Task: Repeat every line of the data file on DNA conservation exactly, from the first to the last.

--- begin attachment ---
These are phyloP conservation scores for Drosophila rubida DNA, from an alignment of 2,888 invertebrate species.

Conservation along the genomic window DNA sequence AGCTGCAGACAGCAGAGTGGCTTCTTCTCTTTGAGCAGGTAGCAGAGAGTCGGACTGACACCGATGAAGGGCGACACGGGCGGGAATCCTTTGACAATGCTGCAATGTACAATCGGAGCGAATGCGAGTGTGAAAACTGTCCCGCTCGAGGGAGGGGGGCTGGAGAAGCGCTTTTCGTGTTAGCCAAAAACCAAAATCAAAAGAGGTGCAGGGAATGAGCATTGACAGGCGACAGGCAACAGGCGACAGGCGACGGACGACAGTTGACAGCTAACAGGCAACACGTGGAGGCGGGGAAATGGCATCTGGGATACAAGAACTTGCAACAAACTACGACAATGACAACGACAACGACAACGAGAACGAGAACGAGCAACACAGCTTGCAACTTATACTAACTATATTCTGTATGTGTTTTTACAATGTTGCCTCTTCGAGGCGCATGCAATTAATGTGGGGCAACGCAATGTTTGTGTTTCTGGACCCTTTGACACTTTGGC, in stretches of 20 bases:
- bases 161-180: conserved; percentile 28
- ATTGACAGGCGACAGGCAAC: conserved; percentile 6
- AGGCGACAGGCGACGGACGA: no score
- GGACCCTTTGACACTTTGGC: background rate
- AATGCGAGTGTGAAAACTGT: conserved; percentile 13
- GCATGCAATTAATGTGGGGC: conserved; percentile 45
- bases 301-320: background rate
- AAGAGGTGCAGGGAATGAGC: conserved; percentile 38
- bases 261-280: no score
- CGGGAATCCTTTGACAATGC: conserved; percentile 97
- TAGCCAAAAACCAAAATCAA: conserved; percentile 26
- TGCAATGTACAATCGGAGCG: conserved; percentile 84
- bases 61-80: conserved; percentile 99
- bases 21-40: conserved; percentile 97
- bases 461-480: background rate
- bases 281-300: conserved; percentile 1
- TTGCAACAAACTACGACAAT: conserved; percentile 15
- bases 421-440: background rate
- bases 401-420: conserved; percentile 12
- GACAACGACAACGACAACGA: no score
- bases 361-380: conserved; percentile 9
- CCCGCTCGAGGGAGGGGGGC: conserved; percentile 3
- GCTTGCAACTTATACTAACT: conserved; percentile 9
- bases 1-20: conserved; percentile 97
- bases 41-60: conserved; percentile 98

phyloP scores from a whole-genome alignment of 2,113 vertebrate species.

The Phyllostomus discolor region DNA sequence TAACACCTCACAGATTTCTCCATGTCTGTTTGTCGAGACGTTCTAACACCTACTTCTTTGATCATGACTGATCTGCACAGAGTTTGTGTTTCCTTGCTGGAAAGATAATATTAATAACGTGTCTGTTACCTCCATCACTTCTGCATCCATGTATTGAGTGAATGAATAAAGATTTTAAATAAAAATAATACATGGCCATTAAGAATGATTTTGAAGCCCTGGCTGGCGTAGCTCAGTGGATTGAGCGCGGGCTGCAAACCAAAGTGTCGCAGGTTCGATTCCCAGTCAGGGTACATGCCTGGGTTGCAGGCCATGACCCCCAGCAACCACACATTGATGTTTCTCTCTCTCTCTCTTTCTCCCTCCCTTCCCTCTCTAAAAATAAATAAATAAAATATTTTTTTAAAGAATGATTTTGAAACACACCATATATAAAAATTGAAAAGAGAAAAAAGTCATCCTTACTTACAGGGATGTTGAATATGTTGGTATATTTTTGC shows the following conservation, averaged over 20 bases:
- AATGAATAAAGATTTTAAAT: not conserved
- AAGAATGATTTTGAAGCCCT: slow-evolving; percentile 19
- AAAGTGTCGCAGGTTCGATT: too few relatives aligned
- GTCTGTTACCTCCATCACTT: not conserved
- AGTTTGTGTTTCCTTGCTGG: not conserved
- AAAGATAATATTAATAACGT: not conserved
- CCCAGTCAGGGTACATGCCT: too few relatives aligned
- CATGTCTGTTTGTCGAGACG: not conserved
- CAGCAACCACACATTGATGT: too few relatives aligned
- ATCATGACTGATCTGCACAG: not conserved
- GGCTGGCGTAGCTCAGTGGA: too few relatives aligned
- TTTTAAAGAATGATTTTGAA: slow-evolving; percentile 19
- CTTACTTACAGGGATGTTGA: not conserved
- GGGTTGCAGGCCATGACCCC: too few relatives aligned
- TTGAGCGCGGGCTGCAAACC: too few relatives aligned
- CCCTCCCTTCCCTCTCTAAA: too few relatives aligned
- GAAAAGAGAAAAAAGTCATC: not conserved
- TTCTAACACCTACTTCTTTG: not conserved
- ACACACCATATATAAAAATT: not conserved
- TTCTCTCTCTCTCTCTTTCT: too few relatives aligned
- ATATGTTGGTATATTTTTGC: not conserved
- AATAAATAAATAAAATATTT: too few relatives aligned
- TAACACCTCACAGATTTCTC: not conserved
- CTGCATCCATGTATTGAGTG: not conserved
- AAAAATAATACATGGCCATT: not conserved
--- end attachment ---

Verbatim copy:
These are phyloP conservation scores for Drosophila rubida DNA, from an alignment of 2,888 invertebrate species.

Conservation along the genomic window DNA sequence AGCTGCAGACAGCAGAGTGGCTTCTTCTCTTTGAGCAGGTAGCAGAGAGTCGGACTGACACCGATGAAGGGCGACACGGGCGGGAATCCTTTGACAATGCTGCAATGTACAATCGGAGCGAATGCGAGTGTGAAAACTGTCCCGCTCGAGGGAGGGGGGCTGGAGAAGCGCTTTTCGTGTTAGCCAAAAACCAAAATCAAAAGAGGTGCAGGGAATGAGCATTGACAGGCGACAGGCAACAGGCGACAGGCGACGGACGACAGTTGACAGCTAACAGGCAACACGTGGAGGCGGGGAAATGGCATCTGGGATACAAGAACTTGCAACAAACTACGACAATGACAACGACAACGACAACGAGAACGAGAACGAGCAACACAGCTTGCAACTTATACTAACTATATTCTGTATGTGTTTTTACAATGTTGCCTCTTCGAGGCGCATGCAATTAATGTGGGGCAACGCAATGTTTGTGTTTCTGGACCCTTTGACACTTTGGC, in stretches of 20 bases:
- bases 161-180: conserved; percentile 28
- ATTGACAGGCGACAGGCAAC: conserved; percentile 6
- AGGCGACAGGCGACGGACGA: no score
- GGACCCTTTGACACTTTGGC: background rate
- AATGCGAGTGTGAAAACTGT: conserved; percentile 13
- GCATGCAATTAATGTGGGGC: conserved; percentile 45
- bases 301-320: background rate
- AAGAGGTGCAGGGAATGAGC: conserved; percentile 38
- bases 261-280: no score
- CGGGAATCCTTTGACAATGC: conserved; percentile 97
- TAGCCAAAAACCAAAATCAA: conserved; percentile 26
- TGCAATGTACAATCGGAGCG: conserved; percentile 84
- bases 61-80: conserved; percentile 99
- bases 21-40: conserved; percentile 97
- bases 461-480: background rate
- bases 281-300: conserved; percentile 1
- TTGCAACAAACTACGACAAT: conserved; percentile 15
- bases 421-440: background rate
- bases 401-420: conserved; percentile 12
- GACAACGACAACGACAACGA: no score
- bases 361-380: conserved; percentile 9
- CCCGCTCGAGGGAGGGGGGC: conserved; percentile 3
- GCTTGCAACTTATACTAACT: conserved; percentile 9
- bases 1-20: conserved; percentile 97
- bases 41-60: conserved; percentile 98

phyloP scores from a whole-genome alignment of 2,113 vertebrate species.

The Phyllostomus discolor region DNA sequence TAACACCTCACAGATTTCTCCATGTCTGTTTGTCGAGACGTTCTAACACCTACTTCTTTGATCATGACTGATCTGCACAGAGTTTGTGTTTCCTTGCTGGAAAGATAATATTAATAACGTGTCTGTTACCTCCATCACTTCTGCATCCATGTATTGAGTGAATGAATAAAGATTTTAAATAAAAATAATACATGGCCATTAAGAATGATTTTGAAGCCCTGGCTGGCGTAGCTCAGTGGATTGAGCGCGGGCTGCAAACCAAAGTGTCGCAGGTTCGATTCCCAGTCAGGGTACATGCCTGGGTTGCAGGCCATGACCCCCAGCAACCACACATTGATGTTTCTCTCTCTCTCTCTTTCTCCCTCCCTTCCCTCTCTAAAAATAAATAAATAAAATATTTTTTTAAAGAATGATTTTGAAACACACCATATATAAAAATTGAAAAGAGAAAAAAGTCATCCTTACTTACAGGGATGTTGAATATGTTGGTATATTTTTGC shows the following conservation, averaged over 20 bases:
- AATGAATAAAGATTTTAAAT: not conserved
- AAGAATGATTTTGAAGCCCT: slow-evolving; percentile 19
- AAAGTGTCGCAGGTTCGATT: too few relatives aligned
- GTCTGTTACCTCCATCACTT: not conserved
- AGTTTGTGTTTCCTTGCTGG: not conserved
- AAAGATAATATTAATAACGT: not conserved
- CCCAGTCAGGGTACATGCCT: too few relatives aligned
- CATGTCTGTTTGTCGAGACG: not conserved
- CAGCAACCACACATTGATGT: too few relatives aligned
- ATCATGACTGATCTGCACAG: not conserved
- GGCTGGCGTAGCTCAGTGGA: too few relatives aligned
- TTTTAAAGAATGATTTTGAA: slow-evolving; percentile 19
- CTTACTTACAGGGATGTTGA: not conserved
- GGGTTGCAGGCCATGACCCC: too few relatives aligned
- TTGAGCGCGGGCTGCAAACC: too few relatives aligned
- CCCTCCCTTCCCTCTCTAAA: too few relatives aligned
- GAAAAGAGAAAAAAGTCATC: not conserved
- TTCTAACACCTACTTCTTTG: not conserved
- ACACACCATATATAAAAATT: not conserved
- TTCTCTCTCTCTCTCTTTCT: too few relatives aligned
- ATATGTTGGTATATTTTTGC: not conserved
- AATAAATAAATAAAATATTT: too few relatives aligned
- TAACACCTCACAGATTTCTC: not conserved
- CTGCATCCATGTATTGAGTG: not conserved
- AAAAATAATACATGGCCATT: not conserved